credit courses and academic advising for those who work or have family
                                situations that may not allow them to come to campus. This also aids on-
                                campus students who need greater course availability. Students taking
                                advantage of these electronic offerings have grown from fewer than
                                300 students in 1999 to nearly 10,000 in 2002.

                                Using financial incentives to encourage students’ timely
                                completion. Some states have financial aid programs to encourage timely
                                degree completion. These programs may have time limits and/or may
                                require students to earn a minimum number of credits each year for
                                participation. For example, the University of Alaska Scholars Program,
                                targeted at the top 10 percent of high school graduates, offers financial aid
                                for eight semesters provided that the scholar remains in good standing.
                                Other states have programs that impose financial penalties if students
                                repeat coursework or take too long to graduate. Florida’s in-state students
                                must pay the full tuition rate—without state subsidies—for any courses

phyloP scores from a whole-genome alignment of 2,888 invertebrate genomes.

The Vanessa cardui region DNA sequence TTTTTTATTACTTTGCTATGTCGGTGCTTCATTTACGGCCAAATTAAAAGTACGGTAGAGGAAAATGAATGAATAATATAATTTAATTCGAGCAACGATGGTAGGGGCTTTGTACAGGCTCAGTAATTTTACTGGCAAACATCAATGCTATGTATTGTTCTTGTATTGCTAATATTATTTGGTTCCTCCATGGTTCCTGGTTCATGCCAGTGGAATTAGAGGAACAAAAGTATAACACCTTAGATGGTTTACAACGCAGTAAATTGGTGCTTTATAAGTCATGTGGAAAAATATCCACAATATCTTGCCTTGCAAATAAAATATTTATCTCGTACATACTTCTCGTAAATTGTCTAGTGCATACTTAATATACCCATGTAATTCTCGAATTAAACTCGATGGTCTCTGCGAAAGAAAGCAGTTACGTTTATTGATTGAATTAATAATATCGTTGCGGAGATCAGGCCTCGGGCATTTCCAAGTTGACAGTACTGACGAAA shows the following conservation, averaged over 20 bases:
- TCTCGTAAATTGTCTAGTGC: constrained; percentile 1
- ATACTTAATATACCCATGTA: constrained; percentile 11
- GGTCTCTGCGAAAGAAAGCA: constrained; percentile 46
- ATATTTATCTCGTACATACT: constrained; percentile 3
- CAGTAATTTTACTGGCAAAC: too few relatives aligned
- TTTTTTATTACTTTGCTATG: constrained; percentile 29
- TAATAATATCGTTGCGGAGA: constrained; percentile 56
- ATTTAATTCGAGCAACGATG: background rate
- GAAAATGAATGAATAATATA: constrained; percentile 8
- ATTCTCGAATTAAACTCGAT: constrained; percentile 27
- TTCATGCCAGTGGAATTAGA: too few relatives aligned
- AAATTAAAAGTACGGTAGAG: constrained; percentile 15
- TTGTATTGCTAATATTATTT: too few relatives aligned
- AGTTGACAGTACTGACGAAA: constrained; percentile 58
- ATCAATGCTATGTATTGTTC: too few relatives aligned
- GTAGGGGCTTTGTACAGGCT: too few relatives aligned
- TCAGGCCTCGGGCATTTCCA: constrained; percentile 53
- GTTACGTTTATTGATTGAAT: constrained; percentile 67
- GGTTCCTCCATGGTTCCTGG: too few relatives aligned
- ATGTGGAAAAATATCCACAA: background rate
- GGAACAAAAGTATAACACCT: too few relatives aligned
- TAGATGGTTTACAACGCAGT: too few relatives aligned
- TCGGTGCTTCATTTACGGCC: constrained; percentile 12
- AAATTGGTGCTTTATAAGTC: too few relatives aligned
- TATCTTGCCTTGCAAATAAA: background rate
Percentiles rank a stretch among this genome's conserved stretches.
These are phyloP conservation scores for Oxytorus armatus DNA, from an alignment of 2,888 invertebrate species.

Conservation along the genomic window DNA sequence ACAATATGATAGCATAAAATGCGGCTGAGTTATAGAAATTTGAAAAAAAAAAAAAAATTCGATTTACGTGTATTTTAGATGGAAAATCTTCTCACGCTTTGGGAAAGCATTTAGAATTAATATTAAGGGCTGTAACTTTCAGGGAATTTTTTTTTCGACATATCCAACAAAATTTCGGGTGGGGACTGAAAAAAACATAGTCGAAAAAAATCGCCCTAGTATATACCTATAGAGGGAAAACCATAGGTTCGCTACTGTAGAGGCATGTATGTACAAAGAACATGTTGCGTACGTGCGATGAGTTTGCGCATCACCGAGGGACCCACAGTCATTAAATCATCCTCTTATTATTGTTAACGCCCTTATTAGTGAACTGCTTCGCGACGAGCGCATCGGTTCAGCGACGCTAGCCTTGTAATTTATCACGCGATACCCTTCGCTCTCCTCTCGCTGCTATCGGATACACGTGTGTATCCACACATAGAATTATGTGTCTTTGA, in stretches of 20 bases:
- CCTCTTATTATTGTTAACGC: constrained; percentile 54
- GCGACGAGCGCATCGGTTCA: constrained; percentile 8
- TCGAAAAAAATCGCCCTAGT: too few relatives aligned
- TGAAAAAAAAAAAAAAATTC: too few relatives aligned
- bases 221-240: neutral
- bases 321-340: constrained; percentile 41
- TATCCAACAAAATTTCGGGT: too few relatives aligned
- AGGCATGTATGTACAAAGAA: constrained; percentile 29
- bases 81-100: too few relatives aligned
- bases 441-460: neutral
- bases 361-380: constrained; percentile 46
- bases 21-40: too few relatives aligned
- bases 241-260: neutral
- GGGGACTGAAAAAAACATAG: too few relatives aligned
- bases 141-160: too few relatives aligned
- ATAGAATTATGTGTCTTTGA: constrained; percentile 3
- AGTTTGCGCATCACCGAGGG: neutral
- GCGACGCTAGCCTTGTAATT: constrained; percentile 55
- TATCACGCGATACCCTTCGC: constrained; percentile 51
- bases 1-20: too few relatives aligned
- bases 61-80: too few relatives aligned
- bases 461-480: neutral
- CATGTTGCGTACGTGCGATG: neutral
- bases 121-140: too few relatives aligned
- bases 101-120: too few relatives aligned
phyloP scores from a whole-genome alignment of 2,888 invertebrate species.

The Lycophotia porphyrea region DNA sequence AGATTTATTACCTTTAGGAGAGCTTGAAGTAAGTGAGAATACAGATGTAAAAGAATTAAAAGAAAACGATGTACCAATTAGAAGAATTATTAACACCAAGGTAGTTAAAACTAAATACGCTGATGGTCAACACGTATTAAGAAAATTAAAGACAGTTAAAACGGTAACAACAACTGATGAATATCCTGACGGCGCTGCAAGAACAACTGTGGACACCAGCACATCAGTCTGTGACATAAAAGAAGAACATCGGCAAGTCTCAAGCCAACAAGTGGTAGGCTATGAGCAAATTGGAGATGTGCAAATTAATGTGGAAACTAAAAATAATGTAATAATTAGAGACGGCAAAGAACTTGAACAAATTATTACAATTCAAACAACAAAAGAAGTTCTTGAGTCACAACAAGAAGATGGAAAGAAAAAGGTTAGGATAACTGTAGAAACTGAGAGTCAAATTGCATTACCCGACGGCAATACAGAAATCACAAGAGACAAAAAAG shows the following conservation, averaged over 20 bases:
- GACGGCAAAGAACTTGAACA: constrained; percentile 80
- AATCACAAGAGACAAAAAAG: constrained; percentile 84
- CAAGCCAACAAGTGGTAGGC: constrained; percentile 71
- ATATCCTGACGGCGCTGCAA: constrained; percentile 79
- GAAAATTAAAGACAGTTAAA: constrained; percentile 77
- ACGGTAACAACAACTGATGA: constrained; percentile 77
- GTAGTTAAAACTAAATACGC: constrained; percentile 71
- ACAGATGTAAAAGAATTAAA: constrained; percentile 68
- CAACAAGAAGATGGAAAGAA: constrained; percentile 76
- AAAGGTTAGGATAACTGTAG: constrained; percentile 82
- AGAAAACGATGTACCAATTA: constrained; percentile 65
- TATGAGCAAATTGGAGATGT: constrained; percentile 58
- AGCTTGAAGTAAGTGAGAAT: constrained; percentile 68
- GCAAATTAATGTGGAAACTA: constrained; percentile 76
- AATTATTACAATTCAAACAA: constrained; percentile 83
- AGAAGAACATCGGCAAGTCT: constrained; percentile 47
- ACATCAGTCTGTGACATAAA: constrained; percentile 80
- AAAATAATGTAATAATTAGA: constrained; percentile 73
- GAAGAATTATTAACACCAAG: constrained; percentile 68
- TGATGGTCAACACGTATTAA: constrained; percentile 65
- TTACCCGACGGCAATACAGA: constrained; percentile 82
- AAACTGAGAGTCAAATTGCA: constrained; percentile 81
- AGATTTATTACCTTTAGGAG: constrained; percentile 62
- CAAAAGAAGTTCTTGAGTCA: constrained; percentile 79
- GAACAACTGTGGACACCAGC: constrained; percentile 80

they repeat more than once. Utah requires that students who enroll for
                                credits in excess of 135 percent of what is usually needed for a degree pay
                                higher tuition for the excess credits. Texas passed a law designed to
                                encourage students to minimize the number of courses they take to
                                complete their degree. State residents who complete their coursework and
                                degrees in the state with no more than three attempted hours in excess of
                                the minimum required for graduation are eligible to apply for a
                                $1,000 tuition rebate from their institution. Officials told us that about
                                1,500 students received tuition rebates in the 2001-2002 academic year.

Half the States Would Like to   Twenty-four states listed at least one area in which they would like to do
Do More to Foster Bachelor’s    more to increase bachelor’s degree completion rates. Many of these
Degree Completion               desired actions dealt with increasing financial aid for students and
                                increased financial support to colleges to help their students succeed.
                                Some wanted to offer special funding for colleges that perform well in
                                certain areas related to retention and college completion. Others wanted
                                to improve preparation of high school graduates for college or improve
                                transitions from one level of education to another. Almost without